Icelandic Goddess Poses in Front of Godafoss Falls
Riding next to us on the tour bus was a fascinating lady. She had a 400 page notebook which she was filling with notes, interspersed with some of the most exquisite sketches Keith has ever seen. Turns out she is a professional artist with a studio in New York. She pointed out that her professional work is much more modernistic than her personal sketches. When blunt Keith thoughtlessly expressed his view of modern art, Liz good naturedly responded with her frank view of totally unimaginative engineers. A day of off and on good natured but pointed exchanges followed. At the end of the day, Keith felt totally outclassed by this very sophisticated lady.
Kathy Poses Next to Liz, Sketching the Falls
Godafoss Falls Outflow
Keith is fascinated by license plaes. He has photos of license plates from all over the place. Shown below is an Icelandic license plate:
Our next stop is Lake M’yvatn. We are told that this lake sits in a valley created by the spreading of tectonic plates. The east side of the valley is part of the European plate, while the west side is part of the North American plate. The valley is slowly widening as the plates drift apart, at the rate of about a centimeter a year. It is similar to the San Andraus fault in California, except that the relative motion is spreading instead of sliding.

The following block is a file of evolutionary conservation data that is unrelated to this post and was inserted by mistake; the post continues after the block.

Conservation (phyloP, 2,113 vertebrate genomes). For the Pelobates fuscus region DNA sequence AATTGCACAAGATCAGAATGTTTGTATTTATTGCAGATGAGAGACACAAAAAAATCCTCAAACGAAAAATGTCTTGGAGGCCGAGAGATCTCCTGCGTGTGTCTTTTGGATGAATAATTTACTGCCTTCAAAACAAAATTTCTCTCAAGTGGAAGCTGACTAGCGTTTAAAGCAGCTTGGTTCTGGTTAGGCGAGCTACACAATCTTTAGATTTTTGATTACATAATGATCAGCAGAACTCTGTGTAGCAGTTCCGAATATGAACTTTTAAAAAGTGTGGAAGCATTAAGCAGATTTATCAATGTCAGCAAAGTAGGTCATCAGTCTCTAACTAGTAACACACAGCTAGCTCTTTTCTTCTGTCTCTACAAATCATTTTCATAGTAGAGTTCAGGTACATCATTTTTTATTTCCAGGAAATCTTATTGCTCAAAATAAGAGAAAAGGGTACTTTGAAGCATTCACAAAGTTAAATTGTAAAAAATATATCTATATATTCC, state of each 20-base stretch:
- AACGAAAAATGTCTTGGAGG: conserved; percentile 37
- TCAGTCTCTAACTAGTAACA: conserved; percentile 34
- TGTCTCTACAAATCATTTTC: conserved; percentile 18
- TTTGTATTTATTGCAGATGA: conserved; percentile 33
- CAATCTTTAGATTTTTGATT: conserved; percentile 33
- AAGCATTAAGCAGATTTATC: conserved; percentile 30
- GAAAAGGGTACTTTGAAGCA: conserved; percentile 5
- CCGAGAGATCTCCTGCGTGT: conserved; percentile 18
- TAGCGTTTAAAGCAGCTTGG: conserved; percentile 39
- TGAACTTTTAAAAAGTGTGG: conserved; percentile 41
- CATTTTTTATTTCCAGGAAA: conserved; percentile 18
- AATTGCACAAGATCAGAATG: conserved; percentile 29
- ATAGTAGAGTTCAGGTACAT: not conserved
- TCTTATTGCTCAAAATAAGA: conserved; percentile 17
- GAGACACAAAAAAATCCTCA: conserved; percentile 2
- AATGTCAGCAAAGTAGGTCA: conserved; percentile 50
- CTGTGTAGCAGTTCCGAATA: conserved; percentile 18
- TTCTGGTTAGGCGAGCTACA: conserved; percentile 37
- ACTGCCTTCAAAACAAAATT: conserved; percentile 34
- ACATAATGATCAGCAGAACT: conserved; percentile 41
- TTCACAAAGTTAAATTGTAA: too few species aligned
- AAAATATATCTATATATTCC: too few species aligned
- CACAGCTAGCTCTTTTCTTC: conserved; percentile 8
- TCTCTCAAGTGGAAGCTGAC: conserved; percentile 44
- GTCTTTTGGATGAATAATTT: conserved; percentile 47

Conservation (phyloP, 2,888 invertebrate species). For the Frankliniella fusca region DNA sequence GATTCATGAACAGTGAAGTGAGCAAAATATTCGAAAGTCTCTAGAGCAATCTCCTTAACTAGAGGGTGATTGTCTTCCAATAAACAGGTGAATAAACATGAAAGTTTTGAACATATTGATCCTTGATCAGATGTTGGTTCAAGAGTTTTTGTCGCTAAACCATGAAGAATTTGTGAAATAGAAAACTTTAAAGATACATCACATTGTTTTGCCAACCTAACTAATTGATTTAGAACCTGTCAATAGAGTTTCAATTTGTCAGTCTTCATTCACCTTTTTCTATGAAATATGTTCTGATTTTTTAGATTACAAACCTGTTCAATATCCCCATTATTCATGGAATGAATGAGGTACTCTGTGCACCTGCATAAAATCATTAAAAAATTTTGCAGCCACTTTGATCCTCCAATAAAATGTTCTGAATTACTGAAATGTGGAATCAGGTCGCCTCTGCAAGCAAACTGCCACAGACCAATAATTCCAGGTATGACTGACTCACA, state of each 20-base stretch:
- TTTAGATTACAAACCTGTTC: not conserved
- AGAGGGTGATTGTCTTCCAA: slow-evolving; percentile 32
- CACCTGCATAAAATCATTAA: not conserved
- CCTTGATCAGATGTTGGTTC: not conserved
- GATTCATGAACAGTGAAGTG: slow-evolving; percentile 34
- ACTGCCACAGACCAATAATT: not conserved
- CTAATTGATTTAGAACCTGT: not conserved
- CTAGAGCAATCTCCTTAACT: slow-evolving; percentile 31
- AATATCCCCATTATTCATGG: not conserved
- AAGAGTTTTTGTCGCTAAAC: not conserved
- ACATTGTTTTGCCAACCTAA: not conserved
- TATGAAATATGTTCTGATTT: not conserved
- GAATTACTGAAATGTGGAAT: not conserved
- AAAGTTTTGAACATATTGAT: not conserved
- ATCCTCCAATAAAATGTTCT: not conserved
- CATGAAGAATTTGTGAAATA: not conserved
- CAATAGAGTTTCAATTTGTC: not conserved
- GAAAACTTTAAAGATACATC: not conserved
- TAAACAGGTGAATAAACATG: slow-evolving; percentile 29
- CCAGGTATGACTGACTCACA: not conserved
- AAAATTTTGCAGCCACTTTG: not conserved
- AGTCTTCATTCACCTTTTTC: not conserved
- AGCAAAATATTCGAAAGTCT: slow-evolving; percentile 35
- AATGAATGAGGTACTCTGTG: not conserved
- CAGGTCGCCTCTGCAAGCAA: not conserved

Once one starts to travel one is struck that many areas look similar. This countryside resembles North Dakota, as well as Newfoundland. Unique to this landscape is the volcanism associated with being on a plate boundary. We are told that the entire area is heated with geothermal energy.
Lake Mytavn is named for the ubiquitous midges which infest the area. Keith recalled this factlet when he found a dead midge in his soup bowel at lunch. Lunch was at a small hotel. On the menu were mushroom soup (3), salmon (2), and mixed vegetables (1). Midges optional.
One of the features of Lake Mytavn is the pseudo-craters on the side of the lake. The pseudo-craters are formed by steam explosions when burning lava encounters lakes or wetlands.
A Pseudo-crater at the Edge of Lake M’yvatn
Keith Poses in Front of the Lake
Midge Soup for Lunch at Lake M’yvatn